“Hey, I have a quick question for you,” Madeline began. “I got a contract offer to steal a couple of Japanese swords in upstate New York, and the owners of the estate sounded familiar, but I couldn’t remember where I heard the name from.”

    “Go on,” Levi invited.


    There was a moment of silence on Levi’s side of the line. 

    “You shouldn’t take this one,” Levi responded, his voice now flat and low, absent of all playfulness. “The Orimura family is an ancient canini clan. If you were to come across any of them, they would easily kill you.”

    “The client asked for me specifically,” Madeline added. “It’s one of many residencies they own, so if I plan to strike when they aren’t there, I’ll be fine.”

    “It’s not a good idea,” Levi warned. 

    “I think I can do this, Levi,” Madeline replied, adding strength to her voice. “I had the best teacher.”

    She could hear him let out a long, exhausted sigh, clearing deciding whether to encourage her or not.

    “If you take it, let me at least help you gather blueprints and photos,” he finally said.

    “Okay!” Madeline grinned. “I’ll sleep on it and then give Syriem my answer in the morning. “Thanks, Levi.”

    “Don’t thank me yet.” 

    Still smiling, she ended the call and then speed-dialed Scott.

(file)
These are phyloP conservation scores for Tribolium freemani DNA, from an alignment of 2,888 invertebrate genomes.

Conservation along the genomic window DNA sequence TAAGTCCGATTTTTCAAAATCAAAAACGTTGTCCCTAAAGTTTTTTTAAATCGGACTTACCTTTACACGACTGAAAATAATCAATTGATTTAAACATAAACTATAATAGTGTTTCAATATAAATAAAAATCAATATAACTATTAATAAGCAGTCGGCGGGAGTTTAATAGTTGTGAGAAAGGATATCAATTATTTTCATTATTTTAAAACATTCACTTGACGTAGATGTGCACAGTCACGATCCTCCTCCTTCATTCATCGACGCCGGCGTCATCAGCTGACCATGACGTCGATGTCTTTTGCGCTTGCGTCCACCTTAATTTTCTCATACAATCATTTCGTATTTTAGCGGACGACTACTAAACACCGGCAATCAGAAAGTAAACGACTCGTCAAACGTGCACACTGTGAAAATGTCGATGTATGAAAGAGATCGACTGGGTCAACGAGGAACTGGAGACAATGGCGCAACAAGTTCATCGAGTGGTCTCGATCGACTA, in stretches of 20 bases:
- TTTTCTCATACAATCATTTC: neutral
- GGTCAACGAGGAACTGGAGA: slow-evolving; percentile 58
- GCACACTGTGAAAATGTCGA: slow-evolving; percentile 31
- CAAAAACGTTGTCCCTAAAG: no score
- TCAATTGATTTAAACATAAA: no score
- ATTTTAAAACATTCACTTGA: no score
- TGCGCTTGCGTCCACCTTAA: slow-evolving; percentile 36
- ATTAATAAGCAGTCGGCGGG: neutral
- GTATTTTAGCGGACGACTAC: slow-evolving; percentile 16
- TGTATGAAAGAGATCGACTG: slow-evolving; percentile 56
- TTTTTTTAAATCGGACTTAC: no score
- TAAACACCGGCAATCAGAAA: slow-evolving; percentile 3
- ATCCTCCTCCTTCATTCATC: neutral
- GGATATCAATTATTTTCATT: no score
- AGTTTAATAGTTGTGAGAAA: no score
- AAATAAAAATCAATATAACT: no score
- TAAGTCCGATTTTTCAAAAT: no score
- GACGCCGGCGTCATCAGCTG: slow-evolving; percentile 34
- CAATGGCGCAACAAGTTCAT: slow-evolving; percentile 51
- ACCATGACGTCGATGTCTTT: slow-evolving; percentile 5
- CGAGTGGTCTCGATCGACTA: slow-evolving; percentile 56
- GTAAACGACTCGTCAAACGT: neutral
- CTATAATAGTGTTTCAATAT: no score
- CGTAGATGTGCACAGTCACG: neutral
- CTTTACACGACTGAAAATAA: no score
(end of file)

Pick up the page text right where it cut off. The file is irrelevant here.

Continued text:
“Hey beautiful,” he answered, bringing a wider smile to Madeline’s lips. “We still on for dinner?”

    “Wouldn’t miss it,” she replied. “The usual spot?”

    “Of course. The salty air is wonderful.”





    Later that night, Madeline and Scott were holding hands, strolling on the deck of a passenger ferry under a partially star-lit sky. Taking a seat on a bench, she leaned against him as he wrapped his arm around her lovingly, careful not to bump her hand as she ate a bowl of chowder.  

    “Have you ever heard of the Orimura family?” she asked Scott before taking a bite. 

    “Yeah, some big shot wolves from Asia,” Scott replied, his free hand moving to keep Madeline’s long red hair out of her face and her soup. The winds were a bit annoying to someone trying to eat. “Why?”

    Madeline opened her mouth to respond, but an unfamiliar ringtone interrupted her. 

              Been around the world, don’t speak the language…

    Again she began to answer Scott, but the song continued. 

              But your booty don’t need explaining...

    Looking around, she realized she and Scott were the only ones nearby, and Scott was staring annoyingly at her purse. The song was coming from her phone. Thrusting the chowder bowl at Scott, she began fumbling through her purse frantically, the ringtone growing louder as she retrieved it.

              All I really need to understand is… 

    Glancing at the number in a hurry to answer and stop the song, she noticed it was Caslon calling.

              When.  You.  Talk dirty...